I ended up making a smaller quilt than I had intended, 4 x 5 blocks. My fabric got lost in the mail, time was running out my border fabric didn't work...well lots of things went wrong!
    You can make your quilt larger by adding more blocks or a border. If you are planning on making this quilt I would like you to consider adding a border, I think it would look great with this pattern!

    • From fabric A cut 40 3"x 3" squares, cut on the diagonal to make 80 half square triangles.
    • From fabric A cut 20 4 1\2" x 4 1\2" squares, cut on the diagonal to make 40 half square corner triangles.
    • From fabric B cut 20 5 1\2" x 5 1\2" centre squares.
    • From fabric B cut  20 4 1\2" x 4 1\2" squares, cut on the diagonal to make 40 half square corner triangles.
    • From fabric C cut 80 2 1\2" x 5 1\2" rectangles.

    My quilt consists of 10 blocks with light value corner triangles and 10 blocks with relative medium or dark value corner triangles.
    Light corner triangles.

    Dark corner triangles.

    You could choose to make all blocks the same (medium centre square, dark rectangles for instance) or if you are like me and find it difficult to stick to just one block repeat mix it up a bit. The value repeat of the blocks with light corners provides enough contrast for a little freedom to play around with the other blocks.

    Alternating dark and light value corner triangles.
    Same value pattern repeated.

    Alternating, light and dark value rows.
     These are just a few examples of how you can use this block to create different rhythmic value layouts. Feel free to come up with your own variations, it's fun to play around with the layout!

    Value Added
    Next up, the block tutorial.

    x Leila

      Tuesday, 23 October 2012

      Understanding Value

      Today's post is the first of our series of informative posts on value as part of Value Added QAL. I will do my best to start us off nice and easy with the basics of understanding the value aspect of colour.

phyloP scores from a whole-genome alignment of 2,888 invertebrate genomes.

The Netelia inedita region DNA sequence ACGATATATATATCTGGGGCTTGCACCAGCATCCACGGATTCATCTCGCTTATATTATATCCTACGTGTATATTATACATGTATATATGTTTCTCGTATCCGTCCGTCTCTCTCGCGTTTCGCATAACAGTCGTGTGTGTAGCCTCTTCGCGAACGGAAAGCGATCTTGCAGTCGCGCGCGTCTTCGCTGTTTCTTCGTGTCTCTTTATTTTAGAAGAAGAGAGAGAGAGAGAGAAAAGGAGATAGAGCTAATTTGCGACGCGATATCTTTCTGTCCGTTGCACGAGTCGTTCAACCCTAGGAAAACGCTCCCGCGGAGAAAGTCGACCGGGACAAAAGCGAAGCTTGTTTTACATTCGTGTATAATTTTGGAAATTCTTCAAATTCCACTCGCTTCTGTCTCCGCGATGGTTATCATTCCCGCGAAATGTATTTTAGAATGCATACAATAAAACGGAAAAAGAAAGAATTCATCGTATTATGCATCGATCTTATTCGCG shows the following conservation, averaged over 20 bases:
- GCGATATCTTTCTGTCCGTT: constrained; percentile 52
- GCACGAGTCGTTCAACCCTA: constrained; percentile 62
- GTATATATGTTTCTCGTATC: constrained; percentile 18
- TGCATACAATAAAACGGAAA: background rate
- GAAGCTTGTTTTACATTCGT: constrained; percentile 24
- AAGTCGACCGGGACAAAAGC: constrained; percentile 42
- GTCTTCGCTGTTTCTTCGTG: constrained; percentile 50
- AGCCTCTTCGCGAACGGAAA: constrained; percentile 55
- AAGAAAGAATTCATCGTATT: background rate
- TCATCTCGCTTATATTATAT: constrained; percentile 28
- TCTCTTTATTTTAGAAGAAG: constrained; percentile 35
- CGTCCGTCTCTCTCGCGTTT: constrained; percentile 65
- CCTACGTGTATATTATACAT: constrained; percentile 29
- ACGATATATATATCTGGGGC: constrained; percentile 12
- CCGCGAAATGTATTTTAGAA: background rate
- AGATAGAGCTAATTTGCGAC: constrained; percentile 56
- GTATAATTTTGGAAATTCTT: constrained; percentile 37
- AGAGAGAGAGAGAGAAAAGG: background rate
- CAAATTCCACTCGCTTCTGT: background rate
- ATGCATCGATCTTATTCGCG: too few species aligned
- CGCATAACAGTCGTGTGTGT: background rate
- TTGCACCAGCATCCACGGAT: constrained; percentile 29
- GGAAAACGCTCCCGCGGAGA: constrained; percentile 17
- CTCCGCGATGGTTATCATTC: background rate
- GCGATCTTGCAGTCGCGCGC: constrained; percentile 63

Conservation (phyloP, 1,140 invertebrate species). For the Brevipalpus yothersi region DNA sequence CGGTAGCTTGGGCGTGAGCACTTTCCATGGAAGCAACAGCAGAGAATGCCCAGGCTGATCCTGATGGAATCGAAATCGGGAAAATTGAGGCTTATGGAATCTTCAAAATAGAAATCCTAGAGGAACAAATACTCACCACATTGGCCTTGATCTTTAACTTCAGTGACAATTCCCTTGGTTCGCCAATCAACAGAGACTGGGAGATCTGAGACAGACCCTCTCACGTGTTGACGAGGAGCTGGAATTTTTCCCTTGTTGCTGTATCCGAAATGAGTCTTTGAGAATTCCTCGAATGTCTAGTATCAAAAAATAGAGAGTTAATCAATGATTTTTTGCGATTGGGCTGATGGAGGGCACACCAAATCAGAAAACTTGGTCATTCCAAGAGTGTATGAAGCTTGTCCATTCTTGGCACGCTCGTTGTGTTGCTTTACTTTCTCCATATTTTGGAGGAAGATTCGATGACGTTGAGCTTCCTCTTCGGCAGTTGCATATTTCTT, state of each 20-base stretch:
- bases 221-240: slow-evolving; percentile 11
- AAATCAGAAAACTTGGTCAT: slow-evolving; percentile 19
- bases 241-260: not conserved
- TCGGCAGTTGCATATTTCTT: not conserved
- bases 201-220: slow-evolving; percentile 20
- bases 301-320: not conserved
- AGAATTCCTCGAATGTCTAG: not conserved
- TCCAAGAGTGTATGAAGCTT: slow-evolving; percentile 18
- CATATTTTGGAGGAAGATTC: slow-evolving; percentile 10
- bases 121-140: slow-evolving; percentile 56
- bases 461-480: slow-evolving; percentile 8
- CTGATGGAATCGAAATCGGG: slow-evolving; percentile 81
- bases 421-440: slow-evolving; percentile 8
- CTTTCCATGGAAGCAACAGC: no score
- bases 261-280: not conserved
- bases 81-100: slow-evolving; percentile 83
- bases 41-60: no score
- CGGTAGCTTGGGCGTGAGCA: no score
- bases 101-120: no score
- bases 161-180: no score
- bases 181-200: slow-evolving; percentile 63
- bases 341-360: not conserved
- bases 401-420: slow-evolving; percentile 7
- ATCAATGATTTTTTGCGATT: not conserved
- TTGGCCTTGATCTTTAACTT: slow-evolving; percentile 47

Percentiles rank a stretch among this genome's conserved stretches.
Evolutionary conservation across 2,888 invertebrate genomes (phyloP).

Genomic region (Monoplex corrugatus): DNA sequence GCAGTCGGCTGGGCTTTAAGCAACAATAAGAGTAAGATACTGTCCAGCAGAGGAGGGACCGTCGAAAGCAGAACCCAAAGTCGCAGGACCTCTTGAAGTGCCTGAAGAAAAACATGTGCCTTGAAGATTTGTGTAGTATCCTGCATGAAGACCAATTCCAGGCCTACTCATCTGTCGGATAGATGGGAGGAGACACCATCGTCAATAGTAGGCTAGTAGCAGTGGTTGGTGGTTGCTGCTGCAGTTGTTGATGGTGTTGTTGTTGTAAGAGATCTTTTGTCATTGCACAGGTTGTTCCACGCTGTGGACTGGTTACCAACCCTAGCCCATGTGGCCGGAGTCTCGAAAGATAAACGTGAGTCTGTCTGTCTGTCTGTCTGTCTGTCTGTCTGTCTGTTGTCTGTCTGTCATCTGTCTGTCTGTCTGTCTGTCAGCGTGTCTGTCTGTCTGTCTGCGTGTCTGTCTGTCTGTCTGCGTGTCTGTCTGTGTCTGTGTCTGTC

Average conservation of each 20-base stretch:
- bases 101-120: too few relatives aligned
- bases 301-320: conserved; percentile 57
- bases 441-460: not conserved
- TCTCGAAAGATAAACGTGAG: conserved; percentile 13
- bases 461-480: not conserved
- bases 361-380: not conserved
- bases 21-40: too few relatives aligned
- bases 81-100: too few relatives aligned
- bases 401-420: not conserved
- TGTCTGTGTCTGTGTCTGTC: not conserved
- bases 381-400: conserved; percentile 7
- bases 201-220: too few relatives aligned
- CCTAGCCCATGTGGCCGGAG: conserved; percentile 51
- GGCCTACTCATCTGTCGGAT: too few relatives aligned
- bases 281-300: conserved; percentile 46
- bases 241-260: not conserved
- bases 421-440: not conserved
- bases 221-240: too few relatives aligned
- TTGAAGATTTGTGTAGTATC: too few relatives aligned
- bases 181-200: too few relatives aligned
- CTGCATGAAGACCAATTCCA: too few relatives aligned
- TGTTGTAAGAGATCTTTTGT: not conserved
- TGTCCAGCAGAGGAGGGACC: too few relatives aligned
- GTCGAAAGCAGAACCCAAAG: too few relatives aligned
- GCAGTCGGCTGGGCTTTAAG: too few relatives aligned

Value Added

      Value simply put is the relative lightness or darkness of colour, measured by the amount of white, grey and black the colour contains.
      Value can be used in many ways in your quilt design, from simply making certain pattern repeats pop to creating mind blowing optical illusions and anything in between.

      Contrasting values make a pattern appear to have depth as dark colours recede from they eye first where light colours appear to remain on the foreground. When using colours with minimal value differences the pattern will appear to be a lot flatter, this can be used for example to create a blended effect.

      When we look at difference in value it's usually easiest to distinguish within one colour group as colour value is always relative. To demonstrate this I picked a shade of green, lets call it 'grass green' and placed it in a box surrounded by a different shade of green.

      First, next to the lighter 'bamboo green' the grass green shows up as darker in value.

      But when put next to a dark 'hunter green' the grass green is lighter in value.

      Easy enough right!

      Most of our quilts however are made up of different colours and prints and that is where distinguishing value differences can become less obvious.

      There are a few different ways to determine value. One is to squint when looking at your fabric choices. Squinting dims out the colours which makes it easier to distinguish light and dark. Remember darker colours disappear first from sight, lighter colours remain visible the longest. So when you slowly close your eyes whilst looking at your fabrics whichever one is the lightest will be the last one you'll still be able to see.

      There are also monochromatic value finders on the market which are usually a piece of red plastic or glass. When placed over a fabric swatch the value finder transforms all colour into different shades of red which allows you to see the difference in value.

      These tricks come in handy when deciding between two or three fabric swatches but when you are planning a quilt and pulled half your stash out for audition you will need something better than squinting and quicker than examining swatches with a value finder. This is where the camera trick will come in handy.